In death, O.J. Simpson and his trial verdict still reflect America's racial divides

For many people old enough to remember O.J. Simpson’s murder trial, his 1995 exoneration was a defining moment in their understanding of race, policing and justice. Nearly three decades later, it still reflects the different realities of white and Black Americans.

Some people recall watching their Black coworkers and classmates erupting in jubilation at perceived retribution over institutional racism. Others remember their white counterparts shocked over what many felt was overwhelming evidence of guilt. Both reactions reflected different experiences with a criminal justice system that continues to disproportionately punish Black Americans.

Simpson, who died Wednesday, remains a symbol of racial divisions in American society because he is a reminder of how deeply the inequities are felt, even as newer figures have come to symbolize the struggles around racism, policing and justice.

“It wasn’t really about O.J. Simpson the man. It was about the rest of the society and how we responded to him,” said Justin Hansford, a Howard University law professor.

Simpson died of prostate cancer in Las Vegas, his family announced Thursday. He was 76.

His death comes just a few months before the 30th anniversary of the 1994 killings of his ex-wife, Nicole Brown Simpson, and her friend Ron Goldman. Much like the trial, the public’s reaction to the verdict was largely shaped by race.

Today, criminal justice reforms that address racial inequities are less divisive. But that has been replaced by backlash against diversity, equity and inclusion programs, bans of books that address systemic racism, and restrictions around Black history lessons in public schools.

“The hard part is we’re going to keep cycling through this until we learn from our past,” said University of Pennsylvania sociologist and Africana Studies professor Camille Charles. “But there are people who don’t want us to learn from our past.”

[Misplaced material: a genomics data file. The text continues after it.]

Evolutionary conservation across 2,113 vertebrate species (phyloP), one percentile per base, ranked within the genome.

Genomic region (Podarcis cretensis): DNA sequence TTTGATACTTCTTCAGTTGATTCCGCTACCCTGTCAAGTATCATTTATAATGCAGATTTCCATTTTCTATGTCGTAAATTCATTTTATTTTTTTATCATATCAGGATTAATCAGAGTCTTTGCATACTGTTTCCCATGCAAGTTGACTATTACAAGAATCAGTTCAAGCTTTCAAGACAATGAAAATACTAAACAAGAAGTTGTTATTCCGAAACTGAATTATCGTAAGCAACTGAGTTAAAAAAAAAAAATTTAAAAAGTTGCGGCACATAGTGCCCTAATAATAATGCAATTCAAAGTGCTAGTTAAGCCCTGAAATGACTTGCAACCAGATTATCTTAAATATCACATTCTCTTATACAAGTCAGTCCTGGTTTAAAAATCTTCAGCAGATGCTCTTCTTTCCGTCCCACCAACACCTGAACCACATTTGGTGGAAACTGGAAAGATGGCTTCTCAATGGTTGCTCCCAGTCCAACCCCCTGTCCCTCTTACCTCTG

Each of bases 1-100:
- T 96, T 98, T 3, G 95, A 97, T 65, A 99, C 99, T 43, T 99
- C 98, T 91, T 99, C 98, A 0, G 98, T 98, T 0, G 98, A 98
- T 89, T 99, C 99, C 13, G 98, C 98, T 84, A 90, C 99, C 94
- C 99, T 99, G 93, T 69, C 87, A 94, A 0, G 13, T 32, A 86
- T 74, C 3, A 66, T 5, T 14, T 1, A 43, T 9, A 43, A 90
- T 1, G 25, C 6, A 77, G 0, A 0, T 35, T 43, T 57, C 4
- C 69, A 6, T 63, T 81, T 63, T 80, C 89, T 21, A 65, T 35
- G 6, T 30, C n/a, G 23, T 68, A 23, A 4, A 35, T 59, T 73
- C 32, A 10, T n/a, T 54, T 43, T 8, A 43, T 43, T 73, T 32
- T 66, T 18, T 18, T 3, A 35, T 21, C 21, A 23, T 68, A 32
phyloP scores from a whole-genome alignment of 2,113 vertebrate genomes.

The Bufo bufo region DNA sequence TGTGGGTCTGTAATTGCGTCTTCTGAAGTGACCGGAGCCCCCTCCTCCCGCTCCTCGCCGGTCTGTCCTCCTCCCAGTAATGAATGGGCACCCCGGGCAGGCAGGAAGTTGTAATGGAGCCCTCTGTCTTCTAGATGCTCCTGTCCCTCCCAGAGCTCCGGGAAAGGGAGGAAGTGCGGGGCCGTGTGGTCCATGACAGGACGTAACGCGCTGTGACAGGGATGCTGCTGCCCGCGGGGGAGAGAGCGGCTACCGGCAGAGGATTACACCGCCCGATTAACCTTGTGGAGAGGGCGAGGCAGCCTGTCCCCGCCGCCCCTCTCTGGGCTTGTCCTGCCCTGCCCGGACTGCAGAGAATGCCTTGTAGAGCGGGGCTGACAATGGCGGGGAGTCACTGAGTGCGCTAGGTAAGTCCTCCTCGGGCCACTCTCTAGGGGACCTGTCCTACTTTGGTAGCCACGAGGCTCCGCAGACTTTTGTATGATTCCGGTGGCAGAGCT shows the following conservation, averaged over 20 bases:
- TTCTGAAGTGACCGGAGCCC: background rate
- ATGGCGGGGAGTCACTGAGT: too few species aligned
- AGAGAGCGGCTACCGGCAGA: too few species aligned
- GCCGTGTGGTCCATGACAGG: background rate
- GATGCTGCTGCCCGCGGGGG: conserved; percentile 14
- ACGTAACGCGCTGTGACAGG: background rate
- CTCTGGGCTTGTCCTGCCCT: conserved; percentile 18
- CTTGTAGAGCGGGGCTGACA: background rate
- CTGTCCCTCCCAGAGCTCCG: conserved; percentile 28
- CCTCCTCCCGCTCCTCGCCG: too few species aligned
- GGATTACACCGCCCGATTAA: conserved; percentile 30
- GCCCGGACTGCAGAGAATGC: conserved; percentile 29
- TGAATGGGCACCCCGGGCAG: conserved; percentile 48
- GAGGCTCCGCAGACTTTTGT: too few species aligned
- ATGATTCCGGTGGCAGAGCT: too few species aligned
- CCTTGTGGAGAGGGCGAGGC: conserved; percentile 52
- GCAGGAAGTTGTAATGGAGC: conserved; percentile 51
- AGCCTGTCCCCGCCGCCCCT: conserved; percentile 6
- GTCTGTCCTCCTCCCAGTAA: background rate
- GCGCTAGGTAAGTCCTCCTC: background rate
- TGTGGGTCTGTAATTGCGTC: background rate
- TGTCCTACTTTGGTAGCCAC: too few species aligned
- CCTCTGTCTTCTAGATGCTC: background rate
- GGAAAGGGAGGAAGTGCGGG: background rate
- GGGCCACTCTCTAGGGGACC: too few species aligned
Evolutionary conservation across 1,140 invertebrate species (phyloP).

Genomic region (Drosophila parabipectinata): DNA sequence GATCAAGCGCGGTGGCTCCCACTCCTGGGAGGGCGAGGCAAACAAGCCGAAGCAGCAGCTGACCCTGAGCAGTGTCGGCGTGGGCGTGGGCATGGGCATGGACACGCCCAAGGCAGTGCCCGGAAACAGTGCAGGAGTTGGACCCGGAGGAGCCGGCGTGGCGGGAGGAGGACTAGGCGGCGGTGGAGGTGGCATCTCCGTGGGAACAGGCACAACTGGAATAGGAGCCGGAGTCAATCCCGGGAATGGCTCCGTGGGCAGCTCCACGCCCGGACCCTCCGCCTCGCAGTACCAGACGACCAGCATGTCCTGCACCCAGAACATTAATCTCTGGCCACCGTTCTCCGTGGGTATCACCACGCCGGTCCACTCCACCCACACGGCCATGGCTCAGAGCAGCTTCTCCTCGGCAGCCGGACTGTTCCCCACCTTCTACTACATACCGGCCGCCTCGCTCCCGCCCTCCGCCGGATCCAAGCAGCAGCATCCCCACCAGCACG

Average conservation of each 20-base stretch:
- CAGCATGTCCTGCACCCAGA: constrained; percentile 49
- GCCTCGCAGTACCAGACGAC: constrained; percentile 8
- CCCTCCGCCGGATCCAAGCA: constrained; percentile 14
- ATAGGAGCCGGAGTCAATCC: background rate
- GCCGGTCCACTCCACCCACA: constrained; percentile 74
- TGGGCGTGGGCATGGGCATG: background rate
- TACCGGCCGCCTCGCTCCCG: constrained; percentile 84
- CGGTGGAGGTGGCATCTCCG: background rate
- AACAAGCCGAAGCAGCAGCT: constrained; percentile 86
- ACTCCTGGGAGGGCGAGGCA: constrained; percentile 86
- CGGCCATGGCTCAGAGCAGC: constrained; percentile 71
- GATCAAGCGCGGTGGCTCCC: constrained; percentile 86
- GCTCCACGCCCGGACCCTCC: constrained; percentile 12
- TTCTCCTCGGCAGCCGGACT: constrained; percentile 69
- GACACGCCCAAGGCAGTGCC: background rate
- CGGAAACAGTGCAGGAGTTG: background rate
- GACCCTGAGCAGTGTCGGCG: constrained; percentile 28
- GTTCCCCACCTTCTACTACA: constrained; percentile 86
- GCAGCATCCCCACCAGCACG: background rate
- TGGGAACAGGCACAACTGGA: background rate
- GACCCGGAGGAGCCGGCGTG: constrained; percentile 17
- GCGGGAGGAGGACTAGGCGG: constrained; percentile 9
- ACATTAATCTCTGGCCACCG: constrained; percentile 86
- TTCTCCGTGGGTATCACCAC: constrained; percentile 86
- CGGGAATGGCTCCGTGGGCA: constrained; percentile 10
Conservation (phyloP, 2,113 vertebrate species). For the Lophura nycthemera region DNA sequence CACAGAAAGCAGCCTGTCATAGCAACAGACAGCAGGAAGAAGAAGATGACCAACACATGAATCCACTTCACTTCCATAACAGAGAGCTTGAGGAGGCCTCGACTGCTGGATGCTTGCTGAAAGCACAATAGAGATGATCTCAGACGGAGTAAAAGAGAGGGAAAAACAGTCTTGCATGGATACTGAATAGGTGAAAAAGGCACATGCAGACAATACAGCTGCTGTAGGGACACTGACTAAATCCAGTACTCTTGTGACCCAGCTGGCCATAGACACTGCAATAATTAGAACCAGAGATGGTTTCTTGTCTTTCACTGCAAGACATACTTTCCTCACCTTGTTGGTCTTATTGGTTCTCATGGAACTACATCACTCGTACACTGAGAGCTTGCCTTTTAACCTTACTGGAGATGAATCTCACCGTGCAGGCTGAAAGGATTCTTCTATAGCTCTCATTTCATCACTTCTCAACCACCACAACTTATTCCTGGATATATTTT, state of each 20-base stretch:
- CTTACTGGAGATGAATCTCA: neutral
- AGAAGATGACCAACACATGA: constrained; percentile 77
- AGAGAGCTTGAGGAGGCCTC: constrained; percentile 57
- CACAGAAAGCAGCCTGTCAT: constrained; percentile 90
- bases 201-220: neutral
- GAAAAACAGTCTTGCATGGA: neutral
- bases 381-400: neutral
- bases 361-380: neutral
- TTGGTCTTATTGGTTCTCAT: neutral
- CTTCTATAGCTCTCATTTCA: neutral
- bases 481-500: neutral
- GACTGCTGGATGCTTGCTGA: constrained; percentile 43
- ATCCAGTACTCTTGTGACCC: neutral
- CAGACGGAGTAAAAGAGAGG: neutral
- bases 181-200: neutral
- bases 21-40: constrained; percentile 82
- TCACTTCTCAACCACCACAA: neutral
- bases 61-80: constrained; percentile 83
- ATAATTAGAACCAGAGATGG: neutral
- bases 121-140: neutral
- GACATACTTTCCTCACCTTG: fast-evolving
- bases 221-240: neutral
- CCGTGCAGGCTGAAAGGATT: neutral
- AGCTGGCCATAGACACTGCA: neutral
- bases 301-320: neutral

During the trial, African Americans were four times as likely to presume Simpson was innocent or being set up by the police, said UCLA Executive Vice Chancellor and Provost Darnell Hunt, who at the time was a young sociologist writing a book about the different ways Black and white Americans saw the trial.

“The case was about two different views of reality or two different takes on the reality of race in America at that point in history,” he said.

Simpson’s trial came on the heels of the 1992 acquittal of police officers in the beating of Rodney King in Los Angeles, which was caught on video and exposed America’s deep trauma over police brutality. For many African Americans in 1995, Simpson’s acquittal represented a rebuke of institutional racism in the justice system. But many white Americans believed Simpson and his defense team played the race card to get away with murder.

The difference could also be seen in the ways Black media outlets covered the trial compared to mainstream publications, Hunt said. Those outlets tended to raise questions about whether the justice system was really fair in terms of “what might be called the Black experience,” he said.